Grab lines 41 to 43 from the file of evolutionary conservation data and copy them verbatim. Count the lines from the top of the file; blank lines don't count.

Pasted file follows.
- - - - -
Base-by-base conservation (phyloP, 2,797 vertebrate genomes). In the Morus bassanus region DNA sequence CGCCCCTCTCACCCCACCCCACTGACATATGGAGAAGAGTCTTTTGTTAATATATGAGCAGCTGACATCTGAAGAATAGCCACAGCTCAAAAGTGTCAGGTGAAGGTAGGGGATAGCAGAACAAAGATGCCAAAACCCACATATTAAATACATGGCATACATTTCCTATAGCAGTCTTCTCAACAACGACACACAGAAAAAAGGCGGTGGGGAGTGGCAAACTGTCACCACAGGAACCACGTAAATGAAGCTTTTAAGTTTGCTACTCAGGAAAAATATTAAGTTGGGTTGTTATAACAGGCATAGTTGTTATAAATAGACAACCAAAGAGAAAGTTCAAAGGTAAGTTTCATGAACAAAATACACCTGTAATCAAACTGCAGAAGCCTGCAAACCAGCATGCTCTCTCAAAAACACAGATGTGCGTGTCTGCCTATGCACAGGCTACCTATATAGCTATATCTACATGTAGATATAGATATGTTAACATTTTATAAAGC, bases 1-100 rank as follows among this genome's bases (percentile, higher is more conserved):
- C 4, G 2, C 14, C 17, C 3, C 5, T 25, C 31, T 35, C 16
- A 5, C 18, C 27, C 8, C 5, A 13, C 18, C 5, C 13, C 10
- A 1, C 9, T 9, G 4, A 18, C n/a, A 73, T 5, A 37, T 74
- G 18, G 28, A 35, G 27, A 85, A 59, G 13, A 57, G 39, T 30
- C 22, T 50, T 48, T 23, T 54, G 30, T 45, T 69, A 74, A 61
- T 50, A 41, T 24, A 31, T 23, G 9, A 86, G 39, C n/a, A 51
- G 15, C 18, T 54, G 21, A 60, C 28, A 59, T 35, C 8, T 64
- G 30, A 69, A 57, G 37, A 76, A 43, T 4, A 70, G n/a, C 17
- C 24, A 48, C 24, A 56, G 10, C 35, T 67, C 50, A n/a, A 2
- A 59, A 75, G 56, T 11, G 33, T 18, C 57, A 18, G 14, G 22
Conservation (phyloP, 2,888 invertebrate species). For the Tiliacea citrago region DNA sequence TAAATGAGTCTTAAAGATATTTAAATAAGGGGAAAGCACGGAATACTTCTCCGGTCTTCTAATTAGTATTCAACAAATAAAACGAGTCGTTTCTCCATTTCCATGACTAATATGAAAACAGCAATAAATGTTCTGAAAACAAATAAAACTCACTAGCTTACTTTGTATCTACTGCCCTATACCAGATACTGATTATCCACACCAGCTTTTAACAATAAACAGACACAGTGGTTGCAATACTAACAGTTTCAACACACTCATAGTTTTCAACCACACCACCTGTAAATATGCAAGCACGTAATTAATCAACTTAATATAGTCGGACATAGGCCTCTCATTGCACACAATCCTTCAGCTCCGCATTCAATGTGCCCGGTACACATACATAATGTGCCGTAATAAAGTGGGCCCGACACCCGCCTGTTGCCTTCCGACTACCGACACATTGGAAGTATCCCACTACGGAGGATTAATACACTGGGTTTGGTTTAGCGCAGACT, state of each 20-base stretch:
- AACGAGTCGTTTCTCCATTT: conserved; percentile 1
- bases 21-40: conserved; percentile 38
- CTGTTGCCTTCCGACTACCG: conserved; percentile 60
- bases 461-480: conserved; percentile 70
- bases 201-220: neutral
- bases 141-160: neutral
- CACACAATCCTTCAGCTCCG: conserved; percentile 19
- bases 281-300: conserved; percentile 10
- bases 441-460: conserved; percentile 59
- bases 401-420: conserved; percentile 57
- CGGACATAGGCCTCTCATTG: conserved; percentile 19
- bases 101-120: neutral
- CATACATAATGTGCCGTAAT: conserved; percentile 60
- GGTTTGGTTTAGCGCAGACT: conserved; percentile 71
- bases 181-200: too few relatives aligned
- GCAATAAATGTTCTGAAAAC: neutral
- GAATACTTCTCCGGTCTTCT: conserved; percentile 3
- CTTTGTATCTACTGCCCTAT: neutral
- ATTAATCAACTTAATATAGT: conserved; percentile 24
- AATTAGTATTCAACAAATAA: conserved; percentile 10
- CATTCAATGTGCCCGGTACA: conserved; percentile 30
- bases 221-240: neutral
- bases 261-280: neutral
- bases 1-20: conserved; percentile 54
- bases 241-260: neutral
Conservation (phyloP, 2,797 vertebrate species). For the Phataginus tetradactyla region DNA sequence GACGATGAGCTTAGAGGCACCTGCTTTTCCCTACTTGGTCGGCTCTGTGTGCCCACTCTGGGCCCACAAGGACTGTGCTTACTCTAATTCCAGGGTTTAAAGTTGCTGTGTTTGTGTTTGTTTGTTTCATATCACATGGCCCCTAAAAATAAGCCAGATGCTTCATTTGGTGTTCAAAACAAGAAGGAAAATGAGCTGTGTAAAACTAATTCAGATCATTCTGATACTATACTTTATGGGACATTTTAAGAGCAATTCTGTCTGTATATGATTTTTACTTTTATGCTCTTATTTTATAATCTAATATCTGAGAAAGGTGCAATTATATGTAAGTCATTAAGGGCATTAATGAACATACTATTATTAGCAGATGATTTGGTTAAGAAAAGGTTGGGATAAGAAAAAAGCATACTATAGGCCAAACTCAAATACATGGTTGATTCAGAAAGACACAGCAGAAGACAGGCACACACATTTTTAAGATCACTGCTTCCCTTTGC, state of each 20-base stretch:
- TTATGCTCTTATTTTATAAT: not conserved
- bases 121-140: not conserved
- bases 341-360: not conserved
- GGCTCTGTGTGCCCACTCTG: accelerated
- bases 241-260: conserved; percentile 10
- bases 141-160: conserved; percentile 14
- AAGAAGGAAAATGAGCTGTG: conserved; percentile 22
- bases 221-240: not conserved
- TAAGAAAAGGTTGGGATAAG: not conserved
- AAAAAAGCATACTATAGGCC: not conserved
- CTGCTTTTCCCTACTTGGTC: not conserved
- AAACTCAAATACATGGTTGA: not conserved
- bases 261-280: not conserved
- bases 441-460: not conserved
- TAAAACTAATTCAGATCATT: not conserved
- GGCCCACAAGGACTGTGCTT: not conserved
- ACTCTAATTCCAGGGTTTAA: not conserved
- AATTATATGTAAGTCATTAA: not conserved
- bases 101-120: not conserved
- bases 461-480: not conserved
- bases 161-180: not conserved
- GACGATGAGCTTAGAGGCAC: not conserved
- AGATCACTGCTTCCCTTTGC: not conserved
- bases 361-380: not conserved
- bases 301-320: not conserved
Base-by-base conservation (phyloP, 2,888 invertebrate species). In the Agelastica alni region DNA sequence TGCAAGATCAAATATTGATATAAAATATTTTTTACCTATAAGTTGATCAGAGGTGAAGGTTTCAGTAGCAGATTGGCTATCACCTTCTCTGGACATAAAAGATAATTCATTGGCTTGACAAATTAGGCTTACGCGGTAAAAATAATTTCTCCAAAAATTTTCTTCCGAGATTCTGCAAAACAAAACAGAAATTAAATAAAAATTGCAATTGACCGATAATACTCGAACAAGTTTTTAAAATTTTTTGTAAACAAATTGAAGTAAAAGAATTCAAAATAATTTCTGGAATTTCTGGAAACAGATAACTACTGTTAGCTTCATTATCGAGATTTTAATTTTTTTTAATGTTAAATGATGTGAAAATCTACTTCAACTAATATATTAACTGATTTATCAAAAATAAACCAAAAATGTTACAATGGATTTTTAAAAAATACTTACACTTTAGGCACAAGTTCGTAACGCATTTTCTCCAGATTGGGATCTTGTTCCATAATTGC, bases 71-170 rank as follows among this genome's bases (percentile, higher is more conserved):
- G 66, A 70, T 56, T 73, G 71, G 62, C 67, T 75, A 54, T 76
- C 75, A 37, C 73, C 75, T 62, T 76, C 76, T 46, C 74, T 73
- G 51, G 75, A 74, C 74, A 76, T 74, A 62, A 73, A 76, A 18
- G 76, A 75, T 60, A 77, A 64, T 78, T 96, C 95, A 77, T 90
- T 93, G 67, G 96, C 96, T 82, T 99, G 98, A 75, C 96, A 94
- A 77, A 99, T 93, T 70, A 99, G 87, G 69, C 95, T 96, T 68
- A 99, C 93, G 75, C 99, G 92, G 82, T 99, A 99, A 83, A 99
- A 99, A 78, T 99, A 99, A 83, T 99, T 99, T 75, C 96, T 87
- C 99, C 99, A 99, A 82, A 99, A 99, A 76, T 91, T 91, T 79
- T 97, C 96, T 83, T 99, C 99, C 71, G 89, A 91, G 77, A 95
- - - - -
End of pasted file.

- bases 341-360: not conserved
- GGCTCTGTGTGCCCACTCTG: accelerated
- bases 241-260: conserved; percentile 10